In a mansion once inhabited by Maria Beal, filmmaker Eric Hartmann directs actress Gayle Dorian in a scene depicting Beal’s tragic demise. Edgar Price, the mansion’s caretaker, interrupts filming to tell Eric that his version of Mrs. Beal’s death is incorrect. Price, who has been caretaker of the mansion for many years, points to several portraits on the wall as he explains the history of the Beal family and their unusual deaths: Jonathan Anthony Beal, the first of his family to live and die in the house, fell over a top floor banister; Suzanne Beal drowned in her bath; Theodore Beal was shot in the back; Allison Beal died by hanging; Charles Beal was stabbed to death by his wife; and Russell Beal, the man who hired Price, was bludgeoned by a candlestick. As the actors and crew settle into their rooms, Gayle realizes there is no electricity in the mansion. Although they have generators to power the film equipment, the guests have to use candles after dark. Anne, another actress, finds some books about the occult in one of the rooms. Eric grabs one titled The Tibetan Book of the Dead and announces that he will use it in the film. At night, Anne looks out her bedroom window and sees the caretaker climb into a coffin in the Beal family graveyard. She tells her boyfriend, a crewmember named David, that she is scared to be there and worries that something terrible will happen. Meanwhile, Gayle answers a knock at her door but finds no one there. Cleon, Gayle’s cat, escapes, and Gayle is unable to retrieve it. After a drunken co-star, Christopher, grabs Gayle and forces a kiss, she cries for help and Eric comes to her aid. Gayle begs Eric to tell her she is beautiful, and they kiss. Anne interrupts to say that she saw Price in the graveyard. Although Eric explains that he was filming Price there, the filmmaker did not see the caretaker climb into a grave. The next day, Gayle acts in a scene in the garden but shrieks when she sees her cat’s corpse in the grass. Eric finds a brick from a headstone nearby, and deduces that the caretaker used it to kill the animal. Eric goes to Price’s living quarters and finds a handgun in a locked drawer. He steals the gun, then finds Price and confronts him about the cat, however the caretaker insists he is innocent and says that there are eight graves on the property but only seven headstones. He says that Eric is in danger as long as the filmmaker stays. Ignoring the warning, Eric tells Price to stay away from his set. After Eric leaves, Price goes back to etching Cleon’s name on a tombstone. Learning that Gayle has quit, Eric finds the actress packing her suitcase. He grabs her and shouts that they must finish the film that night, adding that she is too old to be choosy about her acting roles. Later, Anne tries to stop David as he reads aloud from The Tibetan Book of the Dead. Repeating a chant from the book, he summons the dead to rise and come to him; meanwhile, Price hears a rumbling coming from the graveyard. Having agreed to stay, Gayle also reads from The Tibetan Book of the Dead during a scene in which “Maria Beal” tries to revive her lover’s dead body. At the same time, a zombie emerges from the graveyard, grabs Price, and chokes him. When shooting is over, Eric congratulates his actors and sends them to bed. The zombie kills three crewmembers--Ron, Tom, and Danny--as they pack up equipment. Gayle spots the zombie from afar and grabs Price’s gun from Eric’s room. Mistaking Christopher for the zombie, she accidentally shoots her co-star to death. Soon after, Anne finds Gayle’s dead body hanging from a rope and faints. When Eric and David shoot additional footage in the graveyard, they hear Price gasp for help just before he dies. Spotting the empty grave beside Price’s body, David suddenly attacks Eric, trying to push him in. The men struggle, but David falls into the grave instead of Eric. Brushing aside some soil, Eric discovers that David fell into a tomb marked “David Beal.” Eric sees a zombie following him and runs away. On his way back into the house, Eric stumbles across dead crewmembers and actors, and becomes hysterical when he sees spools of destroyed film on the floor. From two floors above, the zombie drops a film camera onto Eric’s head, killing him, then carries Anne’s dead body to the graveyard. +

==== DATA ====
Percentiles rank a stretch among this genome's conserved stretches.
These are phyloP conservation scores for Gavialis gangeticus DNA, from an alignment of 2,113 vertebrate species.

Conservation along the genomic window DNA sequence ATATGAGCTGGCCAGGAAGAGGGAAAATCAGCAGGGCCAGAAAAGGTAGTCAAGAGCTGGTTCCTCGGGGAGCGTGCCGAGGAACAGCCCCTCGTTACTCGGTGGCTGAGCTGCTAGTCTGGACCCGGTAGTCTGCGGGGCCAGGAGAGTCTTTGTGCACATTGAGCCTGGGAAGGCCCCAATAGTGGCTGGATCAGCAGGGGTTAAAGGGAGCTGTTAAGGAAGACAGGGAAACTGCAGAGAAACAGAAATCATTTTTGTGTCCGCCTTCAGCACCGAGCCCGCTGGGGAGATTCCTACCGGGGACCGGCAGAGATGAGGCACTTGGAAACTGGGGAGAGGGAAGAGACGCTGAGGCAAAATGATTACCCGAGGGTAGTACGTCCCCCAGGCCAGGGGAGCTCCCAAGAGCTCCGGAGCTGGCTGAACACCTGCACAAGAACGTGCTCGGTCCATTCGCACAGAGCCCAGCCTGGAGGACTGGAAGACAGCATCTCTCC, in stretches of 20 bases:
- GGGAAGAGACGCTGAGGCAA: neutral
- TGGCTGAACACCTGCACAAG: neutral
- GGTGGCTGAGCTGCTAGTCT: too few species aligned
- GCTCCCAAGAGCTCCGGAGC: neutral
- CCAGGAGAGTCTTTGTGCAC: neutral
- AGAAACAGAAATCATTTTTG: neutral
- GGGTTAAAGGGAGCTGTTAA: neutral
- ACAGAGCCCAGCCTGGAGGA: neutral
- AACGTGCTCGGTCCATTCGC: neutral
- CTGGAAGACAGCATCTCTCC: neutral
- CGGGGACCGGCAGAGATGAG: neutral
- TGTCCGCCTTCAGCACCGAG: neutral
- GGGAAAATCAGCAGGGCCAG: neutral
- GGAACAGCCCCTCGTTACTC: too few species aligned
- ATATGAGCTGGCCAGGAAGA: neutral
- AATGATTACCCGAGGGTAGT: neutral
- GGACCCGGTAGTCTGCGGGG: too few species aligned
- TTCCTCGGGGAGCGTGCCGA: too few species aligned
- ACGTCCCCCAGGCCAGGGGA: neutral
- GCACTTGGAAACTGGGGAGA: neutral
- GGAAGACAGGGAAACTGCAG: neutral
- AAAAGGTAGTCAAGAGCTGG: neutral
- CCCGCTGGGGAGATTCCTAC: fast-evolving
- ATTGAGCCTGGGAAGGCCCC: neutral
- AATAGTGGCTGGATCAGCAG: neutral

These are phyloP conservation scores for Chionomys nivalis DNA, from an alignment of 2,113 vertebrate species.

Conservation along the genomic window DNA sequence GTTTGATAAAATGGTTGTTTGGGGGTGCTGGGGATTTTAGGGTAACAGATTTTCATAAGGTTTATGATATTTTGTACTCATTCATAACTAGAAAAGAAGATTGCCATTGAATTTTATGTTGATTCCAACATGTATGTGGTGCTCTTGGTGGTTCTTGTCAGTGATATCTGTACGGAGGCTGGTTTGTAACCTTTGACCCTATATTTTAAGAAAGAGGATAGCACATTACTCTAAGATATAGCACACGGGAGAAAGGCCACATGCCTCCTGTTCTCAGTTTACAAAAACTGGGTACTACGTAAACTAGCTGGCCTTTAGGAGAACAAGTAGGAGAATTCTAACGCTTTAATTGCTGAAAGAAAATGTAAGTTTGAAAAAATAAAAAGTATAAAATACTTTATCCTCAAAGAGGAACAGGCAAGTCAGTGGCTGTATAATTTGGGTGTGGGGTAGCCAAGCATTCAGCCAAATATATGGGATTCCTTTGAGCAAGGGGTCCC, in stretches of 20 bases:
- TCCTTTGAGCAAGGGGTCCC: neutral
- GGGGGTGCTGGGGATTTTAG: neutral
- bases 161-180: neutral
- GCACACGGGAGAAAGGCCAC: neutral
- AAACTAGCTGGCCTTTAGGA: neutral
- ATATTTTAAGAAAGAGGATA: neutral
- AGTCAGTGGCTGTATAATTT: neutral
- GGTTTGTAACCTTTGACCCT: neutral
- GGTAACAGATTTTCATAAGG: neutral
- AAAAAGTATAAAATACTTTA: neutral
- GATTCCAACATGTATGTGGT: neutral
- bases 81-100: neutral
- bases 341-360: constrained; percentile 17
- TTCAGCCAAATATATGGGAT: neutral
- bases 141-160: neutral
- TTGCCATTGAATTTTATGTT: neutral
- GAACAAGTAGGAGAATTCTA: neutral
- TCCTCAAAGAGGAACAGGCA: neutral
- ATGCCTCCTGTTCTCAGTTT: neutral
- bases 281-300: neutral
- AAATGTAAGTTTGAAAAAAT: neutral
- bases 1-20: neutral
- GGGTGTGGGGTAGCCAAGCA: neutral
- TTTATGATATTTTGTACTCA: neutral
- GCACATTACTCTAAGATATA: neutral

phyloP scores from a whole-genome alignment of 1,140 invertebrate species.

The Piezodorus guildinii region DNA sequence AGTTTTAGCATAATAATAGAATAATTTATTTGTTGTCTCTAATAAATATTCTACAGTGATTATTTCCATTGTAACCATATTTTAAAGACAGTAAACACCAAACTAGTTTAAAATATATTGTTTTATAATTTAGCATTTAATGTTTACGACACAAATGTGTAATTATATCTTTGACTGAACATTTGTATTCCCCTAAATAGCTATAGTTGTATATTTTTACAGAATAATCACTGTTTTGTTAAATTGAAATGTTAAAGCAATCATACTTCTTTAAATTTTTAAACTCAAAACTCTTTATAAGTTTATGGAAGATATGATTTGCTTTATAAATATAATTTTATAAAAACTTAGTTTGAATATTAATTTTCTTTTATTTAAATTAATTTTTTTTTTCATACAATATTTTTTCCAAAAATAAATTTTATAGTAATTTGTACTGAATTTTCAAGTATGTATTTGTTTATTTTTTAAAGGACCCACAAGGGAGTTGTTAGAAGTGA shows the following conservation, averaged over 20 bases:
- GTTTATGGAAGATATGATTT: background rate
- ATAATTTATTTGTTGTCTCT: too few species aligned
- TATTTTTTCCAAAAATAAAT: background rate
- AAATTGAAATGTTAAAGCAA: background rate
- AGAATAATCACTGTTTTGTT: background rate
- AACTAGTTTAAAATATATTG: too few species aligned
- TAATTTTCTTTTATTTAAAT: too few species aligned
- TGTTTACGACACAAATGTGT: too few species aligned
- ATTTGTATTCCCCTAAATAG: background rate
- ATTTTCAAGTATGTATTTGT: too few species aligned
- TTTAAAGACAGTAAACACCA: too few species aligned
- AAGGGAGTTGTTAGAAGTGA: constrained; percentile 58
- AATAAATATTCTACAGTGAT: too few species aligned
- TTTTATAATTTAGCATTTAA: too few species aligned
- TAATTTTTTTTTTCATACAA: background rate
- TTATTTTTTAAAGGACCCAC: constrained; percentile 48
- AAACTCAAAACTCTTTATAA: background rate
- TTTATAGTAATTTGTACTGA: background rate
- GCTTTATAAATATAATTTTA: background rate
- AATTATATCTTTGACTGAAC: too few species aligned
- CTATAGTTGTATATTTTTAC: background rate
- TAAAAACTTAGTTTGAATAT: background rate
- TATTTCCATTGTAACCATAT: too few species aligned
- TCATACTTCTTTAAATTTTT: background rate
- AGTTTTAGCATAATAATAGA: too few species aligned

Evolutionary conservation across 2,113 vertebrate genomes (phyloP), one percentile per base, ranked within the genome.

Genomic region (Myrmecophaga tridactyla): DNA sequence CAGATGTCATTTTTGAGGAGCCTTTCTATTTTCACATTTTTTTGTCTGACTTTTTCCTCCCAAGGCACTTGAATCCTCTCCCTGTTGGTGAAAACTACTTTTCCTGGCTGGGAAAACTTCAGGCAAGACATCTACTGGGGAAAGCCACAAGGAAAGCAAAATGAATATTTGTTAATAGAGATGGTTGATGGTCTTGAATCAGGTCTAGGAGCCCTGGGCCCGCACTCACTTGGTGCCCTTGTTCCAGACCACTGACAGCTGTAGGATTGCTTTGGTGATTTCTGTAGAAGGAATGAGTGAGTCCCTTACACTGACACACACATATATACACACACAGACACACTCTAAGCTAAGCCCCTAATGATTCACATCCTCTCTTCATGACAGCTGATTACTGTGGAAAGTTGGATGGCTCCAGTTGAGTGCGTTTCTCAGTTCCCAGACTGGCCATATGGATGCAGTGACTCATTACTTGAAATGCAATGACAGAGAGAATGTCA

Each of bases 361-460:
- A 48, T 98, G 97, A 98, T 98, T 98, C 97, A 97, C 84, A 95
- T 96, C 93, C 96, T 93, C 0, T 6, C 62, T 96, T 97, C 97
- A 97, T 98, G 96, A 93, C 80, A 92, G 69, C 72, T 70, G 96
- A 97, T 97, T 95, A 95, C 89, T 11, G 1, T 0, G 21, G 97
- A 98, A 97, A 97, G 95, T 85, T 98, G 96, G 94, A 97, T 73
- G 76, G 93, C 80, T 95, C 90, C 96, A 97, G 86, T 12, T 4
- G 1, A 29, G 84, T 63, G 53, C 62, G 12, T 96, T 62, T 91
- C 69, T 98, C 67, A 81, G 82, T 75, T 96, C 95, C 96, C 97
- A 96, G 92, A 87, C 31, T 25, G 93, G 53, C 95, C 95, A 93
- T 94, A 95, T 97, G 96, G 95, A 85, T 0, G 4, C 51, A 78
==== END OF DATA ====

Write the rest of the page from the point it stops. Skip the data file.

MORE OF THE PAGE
Legend
Viewed by AFI
Partially Viewed
Offscreen Credit
Name Occurs Before Title
AFI Life Achievement Award

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The American Film Institute is grateful to Sir Paul Getty KBE and the Sir Paul Getty KBE Estate for their dedication to the art of the moving image and their support for the AFI Catalog of Feature Films and without whose support AFI would not have been able to achieve this historical landmark in this epic scholarly endeavor.